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Potential bad news for you. I had this problem in a very old house. Two electricians checked all the available oulets to find a ground leak with no luck. Years later when replacing the floor we found that the pump for the water from the spring was linked into the ring main under the floor and this had a loose wire, and the neutral was sporadically going to ground. Together with the fact that the pump switched on irregularly according to demand, it was virtually impossible to solve this problem without a visual inspection of the whole electrical system.

Good Luck.
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  #9  
Old 06-16-2005, 11:14 AM
August West August West is offline
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I am going with tomndebb on this one until I hear any evidence to the contrary.

Clean off the coils on the back of your fridge and see if that helps.
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  #10  
Old 06-16-2005, 11:32 AM
Uncommon Sense Uncommon Sense is offline
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Quote:
Originally Posted by August West
I am going with tomndebb on this one until I hear any evidence to the contrary.

Clean off the coils on the back of your fridge and see if that helps.
Hey, another guy from the Big W chiming in <Waves to August West, and Joey P>.


Pull the fridge away from the wall and suck the coils off with a vacuum cleaner, shop vac, or other utensil that will remove the dust and cobwebs from the back of that thing. When you put the fridge back into place make sure there's a little breathing room for the heat exchange (don't smash it into the wall). Also, double check the plug when you do this, look for signs of heating in the socket and the fridge plug itself.
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  #11  
Old 06-16-2005, 01:38 PM
ioioio ioioio is offline
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I really appreciate the advice. The breaker tripped again this morning. I haven't checked every single outlet and appliance in the house, but it appears that only the refrigerator and microwave oven plug into the circuit that's tripping. I unplugged the microwave oven.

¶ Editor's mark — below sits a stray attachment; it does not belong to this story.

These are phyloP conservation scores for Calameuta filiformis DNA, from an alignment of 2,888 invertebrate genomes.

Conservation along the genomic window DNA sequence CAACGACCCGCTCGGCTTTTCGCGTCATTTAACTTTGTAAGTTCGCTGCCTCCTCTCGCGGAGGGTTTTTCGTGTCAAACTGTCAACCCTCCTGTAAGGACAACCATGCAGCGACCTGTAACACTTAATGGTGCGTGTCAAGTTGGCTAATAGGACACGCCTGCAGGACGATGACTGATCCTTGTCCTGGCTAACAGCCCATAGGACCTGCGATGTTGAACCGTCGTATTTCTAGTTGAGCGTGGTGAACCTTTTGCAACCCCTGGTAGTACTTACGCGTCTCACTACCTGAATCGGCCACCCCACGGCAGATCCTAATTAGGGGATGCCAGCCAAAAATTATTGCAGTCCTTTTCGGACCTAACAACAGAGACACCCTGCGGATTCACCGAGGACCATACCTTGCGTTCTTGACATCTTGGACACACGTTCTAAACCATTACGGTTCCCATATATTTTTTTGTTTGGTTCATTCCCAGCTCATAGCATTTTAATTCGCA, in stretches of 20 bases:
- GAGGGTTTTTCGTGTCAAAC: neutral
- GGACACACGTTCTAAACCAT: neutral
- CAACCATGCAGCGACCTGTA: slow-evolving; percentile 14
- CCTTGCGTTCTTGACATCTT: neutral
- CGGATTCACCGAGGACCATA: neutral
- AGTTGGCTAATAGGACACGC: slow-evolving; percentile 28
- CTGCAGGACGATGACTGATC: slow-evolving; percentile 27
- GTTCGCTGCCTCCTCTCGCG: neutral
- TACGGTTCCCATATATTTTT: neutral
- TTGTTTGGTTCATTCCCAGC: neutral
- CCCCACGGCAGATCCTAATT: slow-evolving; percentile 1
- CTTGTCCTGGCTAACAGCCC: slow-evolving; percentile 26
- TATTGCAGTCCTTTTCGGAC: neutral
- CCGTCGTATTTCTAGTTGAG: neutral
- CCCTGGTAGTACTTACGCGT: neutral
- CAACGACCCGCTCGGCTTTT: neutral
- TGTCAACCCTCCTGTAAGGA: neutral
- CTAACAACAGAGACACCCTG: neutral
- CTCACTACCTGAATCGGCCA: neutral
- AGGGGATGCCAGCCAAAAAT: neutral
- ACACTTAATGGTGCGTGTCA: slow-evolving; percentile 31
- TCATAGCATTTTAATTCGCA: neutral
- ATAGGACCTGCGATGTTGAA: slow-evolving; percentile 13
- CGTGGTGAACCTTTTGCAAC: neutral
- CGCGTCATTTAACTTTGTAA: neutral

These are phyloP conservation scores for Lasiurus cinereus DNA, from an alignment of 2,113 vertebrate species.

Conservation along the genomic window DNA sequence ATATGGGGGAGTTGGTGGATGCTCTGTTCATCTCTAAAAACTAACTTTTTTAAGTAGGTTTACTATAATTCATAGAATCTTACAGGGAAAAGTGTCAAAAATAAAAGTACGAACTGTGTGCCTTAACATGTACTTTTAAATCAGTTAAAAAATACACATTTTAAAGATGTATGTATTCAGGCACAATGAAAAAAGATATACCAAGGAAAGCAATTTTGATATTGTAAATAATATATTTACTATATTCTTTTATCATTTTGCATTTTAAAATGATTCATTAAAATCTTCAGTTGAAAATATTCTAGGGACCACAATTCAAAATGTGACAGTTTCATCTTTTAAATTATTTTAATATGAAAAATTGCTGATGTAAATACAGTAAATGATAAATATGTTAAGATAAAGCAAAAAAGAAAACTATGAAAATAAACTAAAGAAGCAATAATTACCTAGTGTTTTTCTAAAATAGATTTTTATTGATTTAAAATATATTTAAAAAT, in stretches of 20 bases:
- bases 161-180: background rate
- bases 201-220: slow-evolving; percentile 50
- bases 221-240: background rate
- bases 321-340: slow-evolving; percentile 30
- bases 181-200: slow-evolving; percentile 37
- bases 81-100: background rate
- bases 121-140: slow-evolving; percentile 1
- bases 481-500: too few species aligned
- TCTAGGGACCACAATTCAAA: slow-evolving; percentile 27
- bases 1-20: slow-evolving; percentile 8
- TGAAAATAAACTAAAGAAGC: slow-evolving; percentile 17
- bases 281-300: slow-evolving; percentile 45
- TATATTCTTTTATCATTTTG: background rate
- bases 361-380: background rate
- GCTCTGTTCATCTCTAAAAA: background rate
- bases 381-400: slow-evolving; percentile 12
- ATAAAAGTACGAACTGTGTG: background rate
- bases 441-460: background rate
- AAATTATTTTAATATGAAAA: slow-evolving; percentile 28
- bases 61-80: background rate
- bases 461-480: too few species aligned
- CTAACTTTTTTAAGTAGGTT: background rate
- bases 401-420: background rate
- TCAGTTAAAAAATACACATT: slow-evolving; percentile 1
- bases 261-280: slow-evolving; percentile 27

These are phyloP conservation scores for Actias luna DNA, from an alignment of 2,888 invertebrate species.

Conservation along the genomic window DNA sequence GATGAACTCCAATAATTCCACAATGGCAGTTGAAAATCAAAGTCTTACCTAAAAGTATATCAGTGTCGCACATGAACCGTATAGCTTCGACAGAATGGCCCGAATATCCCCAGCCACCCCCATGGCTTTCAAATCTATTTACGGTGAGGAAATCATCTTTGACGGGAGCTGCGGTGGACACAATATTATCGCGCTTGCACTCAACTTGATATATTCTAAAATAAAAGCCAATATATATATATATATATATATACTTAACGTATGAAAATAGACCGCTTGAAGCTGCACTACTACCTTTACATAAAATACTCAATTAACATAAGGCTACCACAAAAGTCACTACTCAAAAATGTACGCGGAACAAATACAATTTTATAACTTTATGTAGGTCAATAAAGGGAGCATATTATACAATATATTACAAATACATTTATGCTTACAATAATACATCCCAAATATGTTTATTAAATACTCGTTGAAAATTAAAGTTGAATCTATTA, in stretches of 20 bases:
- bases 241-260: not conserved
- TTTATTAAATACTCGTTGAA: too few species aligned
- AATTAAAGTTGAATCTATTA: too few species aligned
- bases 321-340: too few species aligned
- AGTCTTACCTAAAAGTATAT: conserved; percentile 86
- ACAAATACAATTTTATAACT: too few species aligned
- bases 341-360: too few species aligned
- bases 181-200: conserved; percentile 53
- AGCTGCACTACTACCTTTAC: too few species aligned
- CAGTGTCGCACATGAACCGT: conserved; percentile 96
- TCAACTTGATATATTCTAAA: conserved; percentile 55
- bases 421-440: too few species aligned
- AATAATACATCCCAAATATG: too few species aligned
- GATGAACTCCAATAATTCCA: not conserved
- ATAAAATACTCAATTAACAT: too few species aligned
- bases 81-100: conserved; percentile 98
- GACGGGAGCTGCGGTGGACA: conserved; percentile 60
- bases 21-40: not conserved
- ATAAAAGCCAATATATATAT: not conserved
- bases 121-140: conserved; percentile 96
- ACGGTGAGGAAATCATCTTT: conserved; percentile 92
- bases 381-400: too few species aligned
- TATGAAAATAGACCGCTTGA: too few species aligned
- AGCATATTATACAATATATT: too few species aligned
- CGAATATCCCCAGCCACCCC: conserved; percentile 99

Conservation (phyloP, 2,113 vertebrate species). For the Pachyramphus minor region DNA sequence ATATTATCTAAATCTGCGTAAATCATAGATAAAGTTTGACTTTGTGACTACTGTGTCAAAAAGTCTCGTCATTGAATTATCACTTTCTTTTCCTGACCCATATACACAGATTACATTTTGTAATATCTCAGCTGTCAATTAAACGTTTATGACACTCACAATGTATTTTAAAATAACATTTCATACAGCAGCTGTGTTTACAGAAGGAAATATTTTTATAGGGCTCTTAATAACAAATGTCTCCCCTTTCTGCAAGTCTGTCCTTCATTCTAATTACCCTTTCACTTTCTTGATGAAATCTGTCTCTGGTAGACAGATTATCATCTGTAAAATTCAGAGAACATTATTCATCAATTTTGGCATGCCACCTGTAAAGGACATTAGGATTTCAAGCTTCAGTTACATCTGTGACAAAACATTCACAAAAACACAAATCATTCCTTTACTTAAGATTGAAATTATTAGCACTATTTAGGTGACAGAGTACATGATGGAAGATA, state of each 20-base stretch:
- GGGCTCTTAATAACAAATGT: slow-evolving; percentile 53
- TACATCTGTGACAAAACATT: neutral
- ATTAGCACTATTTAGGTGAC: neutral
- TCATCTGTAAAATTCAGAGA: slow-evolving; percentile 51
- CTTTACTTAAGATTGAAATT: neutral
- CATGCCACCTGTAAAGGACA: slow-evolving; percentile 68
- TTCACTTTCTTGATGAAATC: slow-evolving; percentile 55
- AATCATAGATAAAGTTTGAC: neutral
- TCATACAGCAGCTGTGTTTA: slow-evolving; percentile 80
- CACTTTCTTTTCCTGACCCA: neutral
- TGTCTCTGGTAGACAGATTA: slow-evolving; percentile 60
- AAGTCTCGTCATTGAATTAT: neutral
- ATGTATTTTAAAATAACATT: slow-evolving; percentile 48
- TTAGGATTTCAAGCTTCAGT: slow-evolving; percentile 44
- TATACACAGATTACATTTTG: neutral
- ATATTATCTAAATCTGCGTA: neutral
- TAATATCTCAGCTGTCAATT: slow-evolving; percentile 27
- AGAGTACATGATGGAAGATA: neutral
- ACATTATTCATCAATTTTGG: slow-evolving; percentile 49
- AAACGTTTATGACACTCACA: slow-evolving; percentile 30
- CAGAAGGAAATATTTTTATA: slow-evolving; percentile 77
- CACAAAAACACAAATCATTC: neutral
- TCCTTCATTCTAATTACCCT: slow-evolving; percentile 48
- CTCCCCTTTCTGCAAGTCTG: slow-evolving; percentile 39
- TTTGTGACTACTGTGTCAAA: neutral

The breaker that's tripping says "50" on it. Most of the other switches are smaller and say "20". One says "30" and one says "40".

I'm going to get someone to help me move the refrigerator out from the wall to check the back. There's a good chance it needs cleaning back there -- I have a bunch of animals and live in the country, so there's lots of hair and dust everywhere. It's also possible that a bag or something fell behind the refrigerator.

Again, thanks. I'll keep you posted.
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  #12  
Old 06-16-2005, 01:51 PM
FilmGeek FilmGeek is offline
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I was always told that the refrigerator should never share an outlet with any other appliance, regardless of the circuit.

Can you plug the microwave into another outlet somewhere?
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  #13  
Old 06-16-2005, 01:58 PM
FatBaldGuy FatBaldGuy is offline
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A 50 amp breaker should definitely be able to handle a refrigerator and a microwave if both are in good working order. The very fact that it is 50 amps makes me believe that there is something else real heavy duty on the same breaker (furnace or air conditioner maybe?). If this keeps happening, it might be worth the money to have an electrician take a look-see.
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  #14  
Old 06-16-2005, 02:08 PM
Uncommon Sense Uncommon Sense is offline
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Bwoop, Bwoop, red flag - red flag!!!

*scratches head*

Um, a 50 amp breaker?
Is that a single pole or a double pole breaker (two handles or one)?
No circuit in your house should have a 50 amp breaker except maybe the electric range. If their is a 50 amp breaker attached to ANY circuit in your house (besides the oven/range) you should have it changed IMMEDIATELY. The branch circuit wiring in your house is only good for 15-20 amps max. If some ID 10 T installed a 50 amp breaker on one of your branch circuits then you need to have it changed out now, especially if it's tripping out.
Now, if someone is reusing one pole of the formerly two pole range oven circuit then there is a serious issue with current draw from somewhere. Not only should this never be done, but you now have some problem within that circuit causing a 50 amp breaker to be tripping, - not good.
Have this looked at immediately!!!

BTW, where-ish do you live??